July 23, 2008

Persevering Barn Swallows

Posted by Steve N.

In the barn a few weeks ago, frustrated at failed friction fire attempts, I heard a faint peep from above. I saw a nest stuck against the frame of the roof near the center of the barn. It was made of mud pellets and straw and was heavily lined with downy feathers. Inside were three baby birds I had not yet identified.

With some help from Jason, I learned that these were barn swallows. Barn swallows (Hirundo rustica), grow to about 7 inches and have a metallic blue backside with a deep orange front. They also have long tail streamers, which are feathers adapted for fast, accurate flight.

As I climbed up a bookcase to get a better look at the babies, an adult flew into the barn and regurgitated some food into one hatchling's mouth. The other two about peeped their heads off, and as the adult left the nest she saw me. Her regular work interrupted, she began alarming and circling my head, flapping restlessly. The call was like an annoying, high pitched, loud hiccup. Annoying to the point where I let them be for the night.

The Barn swallow's aerodynamic anatomy allows it to fly quickly through the air, and thus contribute to the ecosystem (and my peace of mind) by nabbing pesky mosquitoes and other insects in flight. At any time during the day, one can look up to the sky from the barn entrance and see several barn swallows in flight. They are known to nest in colonies and participate in cooperative breeding, in which helpers, along with mom and dad, will often feed young.

The following day, I returned to the barn to find two of the three babies dead on the floor of the barn. The third, still very small, repetitiously stepped up to the nest's edge and flapped. Two adults, perched on the lights to either side of the nest sang and occasionally flew up to poke at the youngster's wings. The following day I found the last of the brood dead beyond the other two corpse. Kerry graciously gave them a memorial and removed them from the barn.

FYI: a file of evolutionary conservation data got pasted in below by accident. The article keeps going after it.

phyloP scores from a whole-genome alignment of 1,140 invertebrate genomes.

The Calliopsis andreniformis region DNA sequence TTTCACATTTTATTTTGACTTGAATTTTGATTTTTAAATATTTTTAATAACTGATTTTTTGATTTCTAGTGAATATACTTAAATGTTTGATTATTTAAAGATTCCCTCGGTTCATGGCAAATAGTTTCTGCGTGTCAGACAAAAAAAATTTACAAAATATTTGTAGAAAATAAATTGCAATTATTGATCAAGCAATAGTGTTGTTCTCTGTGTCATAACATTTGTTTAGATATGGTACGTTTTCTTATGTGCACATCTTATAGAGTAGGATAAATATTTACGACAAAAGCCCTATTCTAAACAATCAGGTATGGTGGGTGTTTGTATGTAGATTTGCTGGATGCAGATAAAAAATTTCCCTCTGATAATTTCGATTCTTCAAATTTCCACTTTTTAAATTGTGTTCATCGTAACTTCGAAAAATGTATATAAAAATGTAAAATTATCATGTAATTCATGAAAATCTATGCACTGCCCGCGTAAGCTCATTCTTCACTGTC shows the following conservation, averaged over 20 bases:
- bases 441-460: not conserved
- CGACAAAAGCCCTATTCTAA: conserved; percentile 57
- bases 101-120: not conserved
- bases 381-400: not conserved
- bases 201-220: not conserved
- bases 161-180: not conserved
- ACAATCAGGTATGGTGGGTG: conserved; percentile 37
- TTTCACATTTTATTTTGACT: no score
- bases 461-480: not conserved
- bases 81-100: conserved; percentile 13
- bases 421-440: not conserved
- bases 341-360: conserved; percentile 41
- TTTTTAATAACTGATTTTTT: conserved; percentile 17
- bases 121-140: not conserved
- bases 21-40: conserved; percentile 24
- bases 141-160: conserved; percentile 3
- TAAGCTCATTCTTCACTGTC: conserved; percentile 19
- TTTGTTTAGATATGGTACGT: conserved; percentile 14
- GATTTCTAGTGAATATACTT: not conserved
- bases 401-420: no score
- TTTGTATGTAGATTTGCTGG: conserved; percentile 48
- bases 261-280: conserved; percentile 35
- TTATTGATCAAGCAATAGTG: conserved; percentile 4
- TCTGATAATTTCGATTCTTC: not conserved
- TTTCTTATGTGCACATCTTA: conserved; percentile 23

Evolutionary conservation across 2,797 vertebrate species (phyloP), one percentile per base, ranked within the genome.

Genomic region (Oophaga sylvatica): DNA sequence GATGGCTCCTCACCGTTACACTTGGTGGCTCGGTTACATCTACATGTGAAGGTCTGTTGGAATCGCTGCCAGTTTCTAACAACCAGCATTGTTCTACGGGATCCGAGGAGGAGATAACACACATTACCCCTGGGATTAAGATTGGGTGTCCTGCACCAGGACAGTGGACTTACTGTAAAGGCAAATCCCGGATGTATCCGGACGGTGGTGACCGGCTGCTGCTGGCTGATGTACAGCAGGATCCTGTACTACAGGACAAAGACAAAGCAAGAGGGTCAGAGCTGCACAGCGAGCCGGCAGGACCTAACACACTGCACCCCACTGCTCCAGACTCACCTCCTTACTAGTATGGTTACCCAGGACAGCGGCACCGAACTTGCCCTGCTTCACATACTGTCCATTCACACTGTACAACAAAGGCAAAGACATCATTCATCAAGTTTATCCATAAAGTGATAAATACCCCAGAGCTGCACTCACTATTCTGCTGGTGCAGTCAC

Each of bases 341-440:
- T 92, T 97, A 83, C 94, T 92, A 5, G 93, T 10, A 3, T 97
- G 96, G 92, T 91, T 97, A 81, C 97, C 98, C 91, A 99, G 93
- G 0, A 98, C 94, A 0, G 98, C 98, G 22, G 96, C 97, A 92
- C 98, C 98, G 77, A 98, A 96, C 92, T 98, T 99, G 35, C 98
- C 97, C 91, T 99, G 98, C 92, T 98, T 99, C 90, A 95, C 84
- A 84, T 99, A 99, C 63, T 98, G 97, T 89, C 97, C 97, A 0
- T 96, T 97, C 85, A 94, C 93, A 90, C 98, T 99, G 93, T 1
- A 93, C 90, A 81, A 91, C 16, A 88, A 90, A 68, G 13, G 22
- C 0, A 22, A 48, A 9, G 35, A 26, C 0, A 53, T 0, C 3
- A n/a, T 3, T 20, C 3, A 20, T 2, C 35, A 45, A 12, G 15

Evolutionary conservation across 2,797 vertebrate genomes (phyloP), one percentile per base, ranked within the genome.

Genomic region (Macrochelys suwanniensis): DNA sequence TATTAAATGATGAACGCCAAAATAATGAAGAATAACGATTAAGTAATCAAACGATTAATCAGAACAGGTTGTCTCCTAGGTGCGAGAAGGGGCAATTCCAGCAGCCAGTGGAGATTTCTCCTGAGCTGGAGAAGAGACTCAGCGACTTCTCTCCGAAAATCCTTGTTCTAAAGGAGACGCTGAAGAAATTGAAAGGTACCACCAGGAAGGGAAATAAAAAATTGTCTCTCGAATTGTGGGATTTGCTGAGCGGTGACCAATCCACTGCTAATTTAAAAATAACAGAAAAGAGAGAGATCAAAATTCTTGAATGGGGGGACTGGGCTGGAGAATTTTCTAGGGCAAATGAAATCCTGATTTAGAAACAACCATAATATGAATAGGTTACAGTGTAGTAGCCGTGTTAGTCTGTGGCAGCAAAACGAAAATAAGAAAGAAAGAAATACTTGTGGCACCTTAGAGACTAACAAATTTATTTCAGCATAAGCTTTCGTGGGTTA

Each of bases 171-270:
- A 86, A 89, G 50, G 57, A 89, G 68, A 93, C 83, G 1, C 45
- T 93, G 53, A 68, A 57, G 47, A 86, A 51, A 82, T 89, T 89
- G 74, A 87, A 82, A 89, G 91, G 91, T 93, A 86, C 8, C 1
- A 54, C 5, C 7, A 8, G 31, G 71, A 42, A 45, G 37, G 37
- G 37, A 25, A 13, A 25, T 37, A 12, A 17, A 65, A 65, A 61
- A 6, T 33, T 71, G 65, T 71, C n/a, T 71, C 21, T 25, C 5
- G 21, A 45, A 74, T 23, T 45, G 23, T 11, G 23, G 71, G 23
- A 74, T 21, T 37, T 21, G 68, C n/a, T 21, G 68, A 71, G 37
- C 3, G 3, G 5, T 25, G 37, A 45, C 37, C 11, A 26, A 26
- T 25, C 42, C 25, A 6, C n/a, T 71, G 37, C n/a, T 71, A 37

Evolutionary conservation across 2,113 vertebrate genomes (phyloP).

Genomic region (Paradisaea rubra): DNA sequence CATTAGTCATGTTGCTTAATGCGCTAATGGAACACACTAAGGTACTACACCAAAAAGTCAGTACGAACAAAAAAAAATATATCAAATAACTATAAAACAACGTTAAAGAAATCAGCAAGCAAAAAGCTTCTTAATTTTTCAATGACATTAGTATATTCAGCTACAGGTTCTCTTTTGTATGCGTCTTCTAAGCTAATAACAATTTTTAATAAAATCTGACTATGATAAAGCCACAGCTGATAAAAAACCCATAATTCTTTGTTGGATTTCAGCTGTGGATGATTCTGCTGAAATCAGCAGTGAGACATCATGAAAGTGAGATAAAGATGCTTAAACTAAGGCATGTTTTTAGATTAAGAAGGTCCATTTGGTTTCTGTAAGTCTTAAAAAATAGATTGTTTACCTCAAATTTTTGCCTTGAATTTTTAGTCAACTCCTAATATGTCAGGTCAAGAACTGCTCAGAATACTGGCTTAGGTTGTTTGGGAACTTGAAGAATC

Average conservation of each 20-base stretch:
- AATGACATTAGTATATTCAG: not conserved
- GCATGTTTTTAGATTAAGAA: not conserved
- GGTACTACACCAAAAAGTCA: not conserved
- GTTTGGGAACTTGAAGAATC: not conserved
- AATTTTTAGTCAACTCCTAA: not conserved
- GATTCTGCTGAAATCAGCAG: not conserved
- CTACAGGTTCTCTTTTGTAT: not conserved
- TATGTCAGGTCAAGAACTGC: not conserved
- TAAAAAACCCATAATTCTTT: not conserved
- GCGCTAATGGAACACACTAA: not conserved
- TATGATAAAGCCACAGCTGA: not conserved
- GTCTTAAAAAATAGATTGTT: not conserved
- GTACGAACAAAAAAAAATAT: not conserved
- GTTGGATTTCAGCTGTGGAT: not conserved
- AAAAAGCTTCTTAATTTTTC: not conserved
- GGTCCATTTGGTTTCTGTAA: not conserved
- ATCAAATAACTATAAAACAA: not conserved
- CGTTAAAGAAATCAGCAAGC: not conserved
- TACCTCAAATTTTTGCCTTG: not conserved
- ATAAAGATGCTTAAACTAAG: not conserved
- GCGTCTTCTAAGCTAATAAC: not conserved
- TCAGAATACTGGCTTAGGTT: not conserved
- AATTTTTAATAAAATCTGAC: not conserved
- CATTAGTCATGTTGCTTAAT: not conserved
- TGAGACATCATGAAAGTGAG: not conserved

Activity in the barn slowed the following week and I went back to playing with fire... just smoke, rather. On the 4th of July, Filip informed me that, since it is early in the summer, these swallows may try for young again. As predicted, a second brood of four nestlings has been produced. These babies have a fluffed bundle of hay to land on if they get the urge to take off early. Today, there were only two in the nest and no evidence of any dead birds. The twp remaining are beginning to get color in their anterior feathers and the eyes are open wide, as the photo above shows.

There is a lesson to be taken from these swallows: perseverance. Their young were lying dead on the floor of their home, but instead of mourning, these swallows got back to business. Their display of drive and dedication is apparent in their nesting and feeding behavior, and this second brood seems to be successful. I took this lesson and used it in making fire, and after ruining spindles, carving notches too small to hold a coal, and having five coals go out on me, I finally made fire... the catch... with store bought materials!
-Steve Nicolini (photos courtesy of author)

sources: -Alden, Peter, and Dennis Paulson. 1998. National Audubon Society Field Guide to the Pacific Northwest. Chanticleer Press, Inc.
-Ehrlich, Paul R., David S. Dobkin, and Darryl Wheye. 1988. The Birder's Handbook. Paul Ehrlich, David S. Dobkin, Darryl Wheye (self copyright)

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